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MultiVersus Feels More Like a Brand Twitter Account Than a Video Game

In October 2017, Goku, the main character of Dragon Ball, achieved a form called Ultra Instinct. The ability allowed him to dodge basically any attack. It looked really cool. During the weeks following the reveal, fans created memes of characters from other franchises edited to look like they were activating Ultra Instinct. Early entries included some fun shenanigans like Tobey McGuire’s Spider-Man, eSports player Faker, and Shaggy from Scooby-Doo. 

While Ultra Instinct Shaggy was a meme to some, MultiVersus took it as a call to action. Warner Bros’ new Smash-like platform fighter, MultiVersus, treats the Shaggy’s Dragon Ball inspired transformation a core part of his character. It’s touching to know developers are looking at the same memes fans are. Somehow that became the basis of a fully-fledged video game. 

With MultiVersus, licensing is valued above all else. Characters are mascots first and fighting game characters second. Hell, how did Lebron James even make it into the game? He’s a real life human being! Part of Super Smash Bros.’ charm is how integrated universes feel. In Smash Bros, Street Fighter’s Ryu produces stronger attacks when you perform joystick maneuvers, just like he does in his own game. There’s a bunch of examples like that — you can even run a loop in Sonic’s Green Hill Zone! Smash is like playing with a toy box, while MultiVersus is more like an FYC Emmy campaign than a game. 

But it’s not just the characters that are lacking; the stages are naked. They’re filled with minimal decorations and layed out pretty much the same with one to two platforms. Scooby-Doo gets a generic haunted house with some framed photos of previous villains and the Batcave includes a big computer, souvenirs, and two batmobiles. That’s it. There’s so much you could do with either space, but in MultiVersus, you might as well be running around in an empty box.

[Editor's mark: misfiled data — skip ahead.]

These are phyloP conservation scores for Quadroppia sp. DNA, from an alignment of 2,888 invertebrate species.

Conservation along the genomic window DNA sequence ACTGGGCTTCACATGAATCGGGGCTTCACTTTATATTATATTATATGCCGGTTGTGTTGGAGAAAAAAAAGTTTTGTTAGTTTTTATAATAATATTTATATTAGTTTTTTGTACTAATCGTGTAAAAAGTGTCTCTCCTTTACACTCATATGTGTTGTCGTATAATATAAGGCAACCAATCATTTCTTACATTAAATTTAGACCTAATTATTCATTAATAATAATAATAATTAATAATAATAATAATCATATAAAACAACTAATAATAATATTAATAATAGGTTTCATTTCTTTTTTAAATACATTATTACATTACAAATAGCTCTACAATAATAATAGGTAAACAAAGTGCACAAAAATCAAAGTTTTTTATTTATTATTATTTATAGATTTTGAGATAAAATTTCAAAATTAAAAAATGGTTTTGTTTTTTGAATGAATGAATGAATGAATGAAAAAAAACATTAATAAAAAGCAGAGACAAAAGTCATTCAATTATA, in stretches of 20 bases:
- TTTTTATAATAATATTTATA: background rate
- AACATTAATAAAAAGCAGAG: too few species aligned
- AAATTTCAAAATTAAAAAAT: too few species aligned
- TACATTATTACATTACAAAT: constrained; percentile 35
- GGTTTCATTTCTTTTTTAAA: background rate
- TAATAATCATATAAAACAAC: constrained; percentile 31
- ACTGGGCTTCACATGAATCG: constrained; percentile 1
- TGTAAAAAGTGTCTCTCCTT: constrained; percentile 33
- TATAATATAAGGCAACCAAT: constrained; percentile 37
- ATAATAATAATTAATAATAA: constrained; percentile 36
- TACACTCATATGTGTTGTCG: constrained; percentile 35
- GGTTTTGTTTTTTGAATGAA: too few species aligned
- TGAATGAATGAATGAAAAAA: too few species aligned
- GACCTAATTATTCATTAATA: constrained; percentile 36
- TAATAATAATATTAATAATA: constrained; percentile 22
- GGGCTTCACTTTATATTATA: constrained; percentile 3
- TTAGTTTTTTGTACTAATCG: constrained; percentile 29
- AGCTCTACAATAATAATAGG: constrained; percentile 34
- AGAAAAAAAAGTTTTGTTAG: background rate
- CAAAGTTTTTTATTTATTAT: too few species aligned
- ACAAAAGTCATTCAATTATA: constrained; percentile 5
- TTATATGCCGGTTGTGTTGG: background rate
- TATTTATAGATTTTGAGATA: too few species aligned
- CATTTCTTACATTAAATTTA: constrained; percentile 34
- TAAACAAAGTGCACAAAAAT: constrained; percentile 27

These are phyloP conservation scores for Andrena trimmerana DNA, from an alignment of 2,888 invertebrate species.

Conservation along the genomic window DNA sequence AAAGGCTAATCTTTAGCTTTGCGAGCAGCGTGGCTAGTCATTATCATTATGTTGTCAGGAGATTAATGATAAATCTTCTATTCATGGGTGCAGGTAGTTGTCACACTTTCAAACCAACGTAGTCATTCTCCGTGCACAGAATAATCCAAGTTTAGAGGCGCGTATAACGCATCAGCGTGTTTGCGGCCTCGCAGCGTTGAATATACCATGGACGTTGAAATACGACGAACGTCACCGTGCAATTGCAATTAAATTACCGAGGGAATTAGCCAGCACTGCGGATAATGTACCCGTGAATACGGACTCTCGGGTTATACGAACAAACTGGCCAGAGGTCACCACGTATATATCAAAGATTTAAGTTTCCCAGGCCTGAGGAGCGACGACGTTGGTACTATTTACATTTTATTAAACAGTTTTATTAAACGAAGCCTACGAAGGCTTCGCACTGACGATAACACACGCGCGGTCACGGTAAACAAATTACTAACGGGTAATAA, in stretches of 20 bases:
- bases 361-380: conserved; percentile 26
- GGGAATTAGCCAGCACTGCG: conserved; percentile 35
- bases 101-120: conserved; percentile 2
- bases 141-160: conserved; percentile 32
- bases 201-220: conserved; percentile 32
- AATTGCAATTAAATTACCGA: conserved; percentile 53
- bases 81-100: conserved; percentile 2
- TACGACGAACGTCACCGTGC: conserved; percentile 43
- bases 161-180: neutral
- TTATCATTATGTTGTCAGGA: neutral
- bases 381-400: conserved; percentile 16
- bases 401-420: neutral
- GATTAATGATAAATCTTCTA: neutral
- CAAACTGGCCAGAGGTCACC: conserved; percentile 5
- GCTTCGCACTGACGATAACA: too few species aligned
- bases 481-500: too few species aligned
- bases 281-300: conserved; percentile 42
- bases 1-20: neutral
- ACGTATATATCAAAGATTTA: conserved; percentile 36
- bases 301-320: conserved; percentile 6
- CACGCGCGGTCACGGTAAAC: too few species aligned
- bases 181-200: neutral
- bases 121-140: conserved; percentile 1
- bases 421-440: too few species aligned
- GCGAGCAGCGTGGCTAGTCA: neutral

Despite all this, skins and announcer packs are both incredible customizations that should instantly spark joy. It’s a blast to hear Kevin Conroy’s Batman say things like “Match Point,” or to fight as Jake from Adventure Time’s female counterpart Cake as a skin — the Cake skin even includes a wholly new voice track. While these are both palpably enjoyable additions, they’re hidden behind paywalls. 

At the end of the day, MultiVersus feels like a brand twitter — a game made by somebody who gets the general vibe of every franchise involved while not necessarily enjoying any of them. And when it does inch toward allowing enjoyment, the game immediately places that joy behind a paywall.

If you want the cool stuff, you need Gleemium, MultiVersus’ premium currency to purchase the most thoughtful things in the game. Gleemium cannot be earned by enjoying fights with your boys or logging quick play hours; you need to buy it with real cold hard cash. It sounds like “premium” but I guess… with more gleem, whatever that means. 

MultiVersus lures you in with promises of being a weird, but polished fighting game. Somehow the entire Warner Bros. catalog is available. Even characters from shows produced by Warner Bros. like Ted Lasso could potentially join. Hell, maybe even Larry David! It’s funny. You can easily share a screenshot from MultiVersus with a caption like “how is this possible?” which ultimately is half the battle for a game like this.

But while the weirdness might get you in the door, once arriving, the game feels like it’s doing everything possible to eke the last dollar from your wallet. First with Nickelodeon’s All-Star Brawl, and now with MultiVersus, video game developers — er, actually more like media conglomerates — are learning in real time that the appeal of Smash Bros was always that the game is actually fun to play.